Public transportation played a critical role in expanding the United States of America. Once upon a time it was the stagecoach that helped people go from point A to point B, followed by rail lines, trolley services, bus routes, subways, “El” trains and airplanes. However, as the automobile became the choice mode of getting around in the post WWII era, public transportation opportunities were relegated to bigger cities with larger populations rather than small towns or rural areas.
When community leaders in Allendale County, S.C., learned that there was a lack of alternative transportation between individuals and their employment, training, medical services, human service agencies and recreational amenities, they created the Allendale County Scooter.
Allendale County Scooter is a cooperative effort made possible by a variety of agencies, local service providers and government entities that gives citizens an affordable way to access local resources. Drivers are trained in vehicle operation, customer assistance, CPR, first aid and sensitivity in order to better address the needs of all customers. Most vehicles are accessible to people with disabilities.
“Public transportation is a critical piece to a town’s economic development,” said Rochelle Ferguson, First Transit general manager and executive director of Palmetto Breeze Transit. Together with the Daufuskie Island Ferry and Lowcountry Mobility Management services, PBT oversees the scooter program. “It provides increased economic opportunities for businesses as well as residents and links them with jobs, recreational opportunities and critical resources.”
However, small town mass transit is more than a service for the disabled. Communities have learned that mass transit programs can improve the quality of life for a variety of populations while promoting sustainability and cleaner municipalities. Mark McGregor, president and CEO of Virginia Regional Transit, said that public transportation benefits those with limited mobility, job seekers and everyday wage earners who need an affordable way to get to work everyday.
“Owning a car is expensive. Some families can’t afford to have two cars in the garage or to spend half of their paycheck on a car payment, insurance and fuel. Those who are disabled rely on public transportation to maintain an independent lifestyle, and those who are already on public assistance or are unemployed need these mass transit options to connect them with the resources necessary to improve their circumstances.”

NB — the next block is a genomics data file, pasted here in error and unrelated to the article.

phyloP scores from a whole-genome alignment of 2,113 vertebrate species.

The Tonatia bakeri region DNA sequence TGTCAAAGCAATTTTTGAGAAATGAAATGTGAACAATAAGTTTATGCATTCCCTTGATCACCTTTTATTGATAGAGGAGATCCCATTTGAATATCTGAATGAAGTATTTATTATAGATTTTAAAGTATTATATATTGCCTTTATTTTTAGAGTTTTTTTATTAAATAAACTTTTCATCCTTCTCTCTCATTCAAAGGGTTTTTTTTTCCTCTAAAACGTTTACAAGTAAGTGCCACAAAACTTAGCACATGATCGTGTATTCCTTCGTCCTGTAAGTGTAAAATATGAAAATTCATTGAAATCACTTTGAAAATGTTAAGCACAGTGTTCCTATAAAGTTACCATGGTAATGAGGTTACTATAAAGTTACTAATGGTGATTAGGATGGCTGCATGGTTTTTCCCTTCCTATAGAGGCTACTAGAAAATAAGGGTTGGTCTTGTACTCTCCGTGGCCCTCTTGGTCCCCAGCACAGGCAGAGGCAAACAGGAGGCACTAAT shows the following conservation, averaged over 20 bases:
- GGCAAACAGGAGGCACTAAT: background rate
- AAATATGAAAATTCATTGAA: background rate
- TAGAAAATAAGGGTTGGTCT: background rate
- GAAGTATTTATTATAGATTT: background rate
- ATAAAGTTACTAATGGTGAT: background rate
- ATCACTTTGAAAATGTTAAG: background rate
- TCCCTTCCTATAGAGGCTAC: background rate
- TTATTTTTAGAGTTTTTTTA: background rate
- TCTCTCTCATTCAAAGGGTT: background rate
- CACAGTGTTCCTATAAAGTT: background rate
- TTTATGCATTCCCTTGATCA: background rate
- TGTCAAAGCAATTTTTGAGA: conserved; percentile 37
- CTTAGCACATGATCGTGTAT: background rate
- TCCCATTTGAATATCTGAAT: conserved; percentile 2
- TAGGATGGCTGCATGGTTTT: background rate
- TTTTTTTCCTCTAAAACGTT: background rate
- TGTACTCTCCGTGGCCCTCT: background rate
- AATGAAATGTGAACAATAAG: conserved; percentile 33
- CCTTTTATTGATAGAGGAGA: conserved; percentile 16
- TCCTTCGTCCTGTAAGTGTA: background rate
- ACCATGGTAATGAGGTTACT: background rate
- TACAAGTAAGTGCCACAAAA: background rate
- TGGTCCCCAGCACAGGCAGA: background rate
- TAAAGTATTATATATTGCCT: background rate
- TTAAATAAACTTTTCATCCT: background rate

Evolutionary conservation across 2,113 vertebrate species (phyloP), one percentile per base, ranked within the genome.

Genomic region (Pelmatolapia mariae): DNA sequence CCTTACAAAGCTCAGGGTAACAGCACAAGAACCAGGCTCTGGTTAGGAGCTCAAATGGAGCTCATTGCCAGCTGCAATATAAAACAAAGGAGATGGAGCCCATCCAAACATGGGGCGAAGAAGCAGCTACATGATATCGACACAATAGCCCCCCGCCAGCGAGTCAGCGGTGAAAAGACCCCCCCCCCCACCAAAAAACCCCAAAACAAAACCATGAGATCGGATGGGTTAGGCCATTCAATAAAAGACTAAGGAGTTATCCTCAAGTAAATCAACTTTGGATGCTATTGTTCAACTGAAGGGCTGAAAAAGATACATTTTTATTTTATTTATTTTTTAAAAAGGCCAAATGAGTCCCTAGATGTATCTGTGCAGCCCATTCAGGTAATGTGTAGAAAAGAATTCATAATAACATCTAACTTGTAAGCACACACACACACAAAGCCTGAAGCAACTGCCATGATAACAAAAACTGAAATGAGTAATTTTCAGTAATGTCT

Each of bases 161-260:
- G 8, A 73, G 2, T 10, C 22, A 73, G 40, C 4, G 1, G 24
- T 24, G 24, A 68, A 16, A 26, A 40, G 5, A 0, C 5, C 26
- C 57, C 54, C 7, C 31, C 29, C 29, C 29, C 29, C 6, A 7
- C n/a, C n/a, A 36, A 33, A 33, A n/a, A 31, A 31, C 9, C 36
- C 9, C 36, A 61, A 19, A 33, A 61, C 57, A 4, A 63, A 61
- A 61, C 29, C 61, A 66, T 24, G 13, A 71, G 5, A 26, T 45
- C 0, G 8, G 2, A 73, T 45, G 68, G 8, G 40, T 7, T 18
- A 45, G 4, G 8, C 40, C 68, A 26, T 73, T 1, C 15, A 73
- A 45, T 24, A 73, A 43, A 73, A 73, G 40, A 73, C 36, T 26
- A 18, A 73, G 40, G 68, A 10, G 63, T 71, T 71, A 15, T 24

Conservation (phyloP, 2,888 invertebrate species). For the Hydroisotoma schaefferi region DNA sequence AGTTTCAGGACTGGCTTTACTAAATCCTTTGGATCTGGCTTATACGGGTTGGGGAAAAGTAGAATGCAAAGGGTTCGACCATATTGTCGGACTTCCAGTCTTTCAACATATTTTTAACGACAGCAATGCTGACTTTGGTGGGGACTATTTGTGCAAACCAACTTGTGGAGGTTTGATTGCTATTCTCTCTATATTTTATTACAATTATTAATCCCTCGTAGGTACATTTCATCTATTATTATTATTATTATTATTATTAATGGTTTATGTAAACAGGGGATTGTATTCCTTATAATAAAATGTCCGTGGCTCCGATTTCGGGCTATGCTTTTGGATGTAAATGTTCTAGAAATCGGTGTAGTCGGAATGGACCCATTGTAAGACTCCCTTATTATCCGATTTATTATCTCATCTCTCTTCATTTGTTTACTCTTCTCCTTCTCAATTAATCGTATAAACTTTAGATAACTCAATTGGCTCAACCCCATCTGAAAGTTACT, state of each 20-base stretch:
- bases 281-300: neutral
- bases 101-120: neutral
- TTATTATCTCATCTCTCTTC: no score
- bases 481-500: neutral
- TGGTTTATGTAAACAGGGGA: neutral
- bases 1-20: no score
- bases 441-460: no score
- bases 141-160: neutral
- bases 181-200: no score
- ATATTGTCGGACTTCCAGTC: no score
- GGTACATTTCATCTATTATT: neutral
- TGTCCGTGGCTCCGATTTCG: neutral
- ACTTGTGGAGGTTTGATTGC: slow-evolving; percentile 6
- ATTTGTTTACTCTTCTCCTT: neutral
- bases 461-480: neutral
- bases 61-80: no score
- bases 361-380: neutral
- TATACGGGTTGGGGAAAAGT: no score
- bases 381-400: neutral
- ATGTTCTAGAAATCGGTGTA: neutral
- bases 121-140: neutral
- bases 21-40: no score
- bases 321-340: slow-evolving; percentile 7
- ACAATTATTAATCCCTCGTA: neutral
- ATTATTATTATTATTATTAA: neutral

But according to a 2012 report published by Reconnecting America, smaller communities have discovered the benefits of developing mass transit options in order to connect residents to local jobs and other resources.
Public transportation investments are being used to address the challenges of limited resources, populations both shrinking and growing older, industrial decline and the loss of farmland. Through strong partnerships and creative funding mechanisms, the initiative is creating stronger, healthier communities.
Rounding out infrastructure
While the statistics vary from state to state, McGregor said that for every high-end job in Virginia, it takes approximately three support workers to maintain the lifestyle associated with that job. That makes public transportation a critical component of a community’s infrastructure.
“Everyone relies on gas station attendants, supermarket cashiers and restaurant workers to be there when you need them. If you stop and think about the places where you do business, what would it be like if those people couldn’t get to work?” he asked.
Though mass transit may seem like an obvious option for small towns and rural areas, both McGregor and Ferguson said there are a number of challenges to establishing a public transportation program in a particular community. The public has to vote on it, it has to be funded, a support system has to be put in place and residents have to have access to it.
“It takes a lot of creativity to put it into place, but when you find people with perspective and who are willing to create those partnerships with area entities and other communities, you can overcome any barrier,” Ferguson said.
McGregor added that big cities tend to embrace mass transit readily, because it seems like more of an essential public service in those areas, but small communities need to realize how public transportation can benefit them as well. He encouraged communities to work together to establish bus routes and light rail systems that can connect their areas and provide opportunities for residents they may not have otherwise. Thought should also be given to the support structure such as bike trails, walking paths and other amenities that can revitalize a community.
“The federal government already has a program that will help pay for 50 percent of a mass transit system, and we contribute money to that program through our tax dollars,” he said. “If you aren’t taking advantage of that opportunity, another town will. Why not use that money to benefit your own community?”